Some of my best friends are unbelievers or skeptics. They point out that there are scientists who are unconvinced; they believe the jury is still out; or they say there is just not enough evidence. They don’t believe in global warming.
Well, some of my friends are now reluctantly admitting that it is warming up–they’ve seen pictures of the poor polar bears’ homes melting right underneath their feet. So now they say, “alright, it’s warming; but it’s not our fault; it’s just a normal cycle.”
My daughter convinced me over a year ago. She reviewed a review of 1000 scientific studies that say global warming is a fact, and we are responsible (click here to see her review).
I do understand that the science of climate study is incredibly complex. In fact that’s where the expression “the butterfly effect” comes from. It’s not that anyone literally believes that a butterfly flapping its wings could cause a tsunami; it’s just that the mathematical calculations are so complex that a tiny variation early in the equations could have tremendous ramifications later on.
So what is a non-scientist to do? I look at it two ways: first, I have a basic trust that, if there is no other hidden motive, we should probably trust the scientists. Or to put it another way, all I can do is trust the majority of scientists, after ruling out those who may have a vested interest.
That’s why (apart from a couple of experiments in junior high) I never took up smoking. For over thirty years the tobacco companies had their experts who said, “the jury is still out, there is no evidence to prove that smoking causes cancer.” I thought it best to rule out the scientists who worked for the tobacco companies and follow the findings of the majority of other scientists. I’m glad I did, because as my brother recently told me, “Most men our age who smoke are having breathing problems.”
The other way I look at it is in terms of Pascal’s wager. The global warming version of it is this: If those who are warning about global warning are right–and if we don’t listen, we are (to quote some of my old friends) in deep frijoles, up that well-known creek without a paddle, in a world of hurt.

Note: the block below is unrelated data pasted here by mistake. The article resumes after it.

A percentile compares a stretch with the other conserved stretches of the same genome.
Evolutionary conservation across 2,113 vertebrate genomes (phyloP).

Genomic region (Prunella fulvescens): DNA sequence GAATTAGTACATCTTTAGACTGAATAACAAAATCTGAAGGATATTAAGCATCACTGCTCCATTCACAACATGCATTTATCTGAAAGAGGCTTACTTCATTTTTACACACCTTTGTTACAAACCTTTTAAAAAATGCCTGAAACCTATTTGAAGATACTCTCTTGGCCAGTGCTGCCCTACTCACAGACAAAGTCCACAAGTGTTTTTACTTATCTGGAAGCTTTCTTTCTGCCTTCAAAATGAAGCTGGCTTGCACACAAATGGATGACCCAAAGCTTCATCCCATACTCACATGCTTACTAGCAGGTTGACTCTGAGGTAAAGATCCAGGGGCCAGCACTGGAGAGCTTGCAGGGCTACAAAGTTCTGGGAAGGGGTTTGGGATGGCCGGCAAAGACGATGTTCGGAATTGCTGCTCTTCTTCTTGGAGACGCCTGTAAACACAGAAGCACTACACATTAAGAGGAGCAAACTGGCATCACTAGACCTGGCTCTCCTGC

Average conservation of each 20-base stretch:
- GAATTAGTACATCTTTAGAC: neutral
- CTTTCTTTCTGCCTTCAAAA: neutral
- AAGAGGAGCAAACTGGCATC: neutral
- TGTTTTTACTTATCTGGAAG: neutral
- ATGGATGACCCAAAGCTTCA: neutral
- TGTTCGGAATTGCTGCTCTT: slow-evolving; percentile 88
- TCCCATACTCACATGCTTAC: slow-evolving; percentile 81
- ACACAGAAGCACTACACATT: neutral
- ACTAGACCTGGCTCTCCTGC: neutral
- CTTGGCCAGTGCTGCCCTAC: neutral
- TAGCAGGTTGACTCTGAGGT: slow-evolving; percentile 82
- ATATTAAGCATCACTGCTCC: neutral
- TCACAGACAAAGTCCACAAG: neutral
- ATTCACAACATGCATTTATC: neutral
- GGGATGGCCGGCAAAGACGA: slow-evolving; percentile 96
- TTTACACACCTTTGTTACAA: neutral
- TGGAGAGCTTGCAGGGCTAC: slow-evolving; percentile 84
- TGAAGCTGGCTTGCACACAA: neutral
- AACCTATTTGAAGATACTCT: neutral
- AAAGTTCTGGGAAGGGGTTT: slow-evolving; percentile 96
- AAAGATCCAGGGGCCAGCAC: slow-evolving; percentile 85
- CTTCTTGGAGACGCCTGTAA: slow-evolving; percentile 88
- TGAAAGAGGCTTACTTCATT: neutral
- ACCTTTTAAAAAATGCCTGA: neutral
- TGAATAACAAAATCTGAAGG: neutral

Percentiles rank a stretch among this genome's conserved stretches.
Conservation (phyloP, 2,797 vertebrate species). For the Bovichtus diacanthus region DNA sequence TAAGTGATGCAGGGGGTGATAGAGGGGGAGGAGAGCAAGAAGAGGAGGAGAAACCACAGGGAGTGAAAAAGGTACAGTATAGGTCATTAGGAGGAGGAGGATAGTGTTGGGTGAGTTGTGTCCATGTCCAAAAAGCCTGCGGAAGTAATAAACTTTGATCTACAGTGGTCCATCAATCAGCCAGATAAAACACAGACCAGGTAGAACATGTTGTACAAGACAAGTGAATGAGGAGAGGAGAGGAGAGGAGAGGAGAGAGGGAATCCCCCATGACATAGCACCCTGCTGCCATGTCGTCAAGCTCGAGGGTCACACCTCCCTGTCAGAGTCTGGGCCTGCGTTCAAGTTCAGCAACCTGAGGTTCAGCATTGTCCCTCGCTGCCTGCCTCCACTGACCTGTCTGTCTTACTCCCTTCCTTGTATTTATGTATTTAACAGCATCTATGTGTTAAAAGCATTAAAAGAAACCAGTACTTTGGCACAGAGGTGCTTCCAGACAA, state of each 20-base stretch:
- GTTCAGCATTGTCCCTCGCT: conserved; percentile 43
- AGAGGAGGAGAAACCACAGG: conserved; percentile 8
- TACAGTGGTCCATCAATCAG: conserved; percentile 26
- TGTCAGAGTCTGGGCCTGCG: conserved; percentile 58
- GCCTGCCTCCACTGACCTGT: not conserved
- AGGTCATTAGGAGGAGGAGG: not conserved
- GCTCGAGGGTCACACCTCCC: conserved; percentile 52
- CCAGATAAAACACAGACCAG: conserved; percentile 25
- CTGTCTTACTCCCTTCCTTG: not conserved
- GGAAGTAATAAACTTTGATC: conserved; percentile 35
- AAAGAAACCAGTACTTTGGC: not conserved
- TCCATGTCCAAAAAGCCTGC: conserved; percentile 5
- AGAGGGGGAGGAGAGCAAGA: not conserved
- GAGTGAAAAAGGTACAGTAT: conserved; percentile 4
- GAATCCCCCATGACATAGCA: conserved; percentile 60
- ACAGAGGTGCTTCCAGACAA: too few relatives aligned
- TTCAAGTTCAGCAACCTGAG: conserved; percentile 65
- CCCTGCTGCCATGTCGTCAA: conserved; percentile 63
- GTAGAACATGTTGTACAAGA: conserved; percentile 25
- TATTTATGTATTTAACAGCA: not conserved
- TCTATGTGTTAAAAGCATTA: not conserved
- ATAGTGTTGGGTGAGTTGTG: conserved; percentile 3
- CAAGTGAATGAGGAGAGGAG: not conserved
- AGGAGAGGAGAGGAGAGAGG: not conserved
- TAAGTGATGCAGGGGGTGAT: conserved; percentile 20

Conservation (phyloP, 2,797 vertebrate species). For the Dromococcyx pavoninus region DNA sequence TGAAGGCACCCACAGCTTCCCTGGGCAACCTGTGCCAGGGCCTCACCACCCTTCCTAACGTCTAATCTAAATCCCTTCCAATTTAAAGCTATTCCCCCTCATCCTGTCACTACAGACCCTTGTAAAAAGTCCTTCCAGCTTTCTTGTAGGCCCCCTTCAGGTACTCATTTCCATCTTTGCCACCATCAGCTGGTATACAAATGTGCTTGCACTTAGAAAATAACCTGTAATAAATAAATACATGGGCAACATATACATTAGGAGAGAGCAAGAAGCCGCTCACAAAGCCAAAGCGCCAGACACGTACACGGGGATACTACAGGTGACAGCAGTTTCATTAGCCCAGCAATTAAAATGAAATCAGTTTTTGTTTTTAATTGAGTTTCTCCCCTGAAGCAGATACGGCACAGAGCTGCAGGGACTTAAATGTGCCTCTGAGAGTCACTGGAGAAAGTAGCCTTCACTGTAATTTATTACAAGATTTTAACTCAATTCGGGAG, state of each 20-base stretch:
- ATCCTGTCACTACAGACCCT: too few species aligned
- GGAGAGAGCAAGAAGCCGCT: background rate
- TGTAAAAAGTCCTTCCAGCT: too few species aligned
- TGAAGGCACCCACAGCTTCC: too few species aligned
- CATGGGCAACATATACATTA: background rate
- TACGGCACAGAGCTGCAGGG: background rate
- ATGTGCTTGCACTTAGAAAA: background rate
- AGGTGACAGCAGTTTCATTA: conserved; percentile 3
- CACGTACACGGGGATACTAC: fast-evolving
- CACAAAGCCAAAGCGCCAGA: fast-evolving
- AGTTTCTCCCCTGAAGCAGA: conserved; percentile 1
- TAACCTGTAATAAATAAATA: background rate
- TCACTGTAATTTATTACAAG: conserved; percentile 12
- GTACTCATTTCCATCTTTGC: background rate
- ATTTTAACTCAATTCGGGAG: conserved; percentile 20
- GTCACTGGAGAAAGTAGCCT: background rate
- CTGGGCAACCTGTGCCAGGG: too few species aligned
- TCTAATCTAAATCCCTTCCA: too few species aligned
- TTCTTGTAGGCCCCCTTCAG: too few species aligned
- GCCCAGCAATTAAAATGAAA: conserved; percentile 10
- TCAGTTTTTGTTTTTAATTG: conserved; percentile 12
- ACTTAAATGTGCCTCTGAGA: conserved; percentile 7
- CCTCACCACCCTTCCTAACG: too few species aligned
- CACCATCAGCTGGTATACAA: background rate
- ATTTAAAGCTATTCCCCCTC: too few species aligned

But what if we do take action to forfend the danger that brother Al is warning us about, and it turns out he was wrong? In that case we will have done the following:
We will have eliminated our dependence on oil from unstable countries ruled by the world’s worst despots. We will have stopped funding terrorists. We will have developed new technologies and new industries. We will have revitalized our economy and improved our quality of life.
Maybe we will drive less and walk more. In that case we will improve our health. If we do these things, and it turns out that Al Gore’s Nobel prize was undeserved; that he was wrong, or hypocritical (living in a big house and driving an SUV), well we will still owe him a debt of gratitude.
Last week the health and environment department in my state ruled against two new big coal burning electrical plants. Some of the friends of big coal are hopping mad. They are setting their hopes on the dead industry of the past; not on the new opportunities of the future.
Filed under: critical thinking, doubt, environment, family, green, Uncategorized | Tagged: critical thinking, doubt, environment, global warming, green, mother earth news, skeptics | 2 Comments »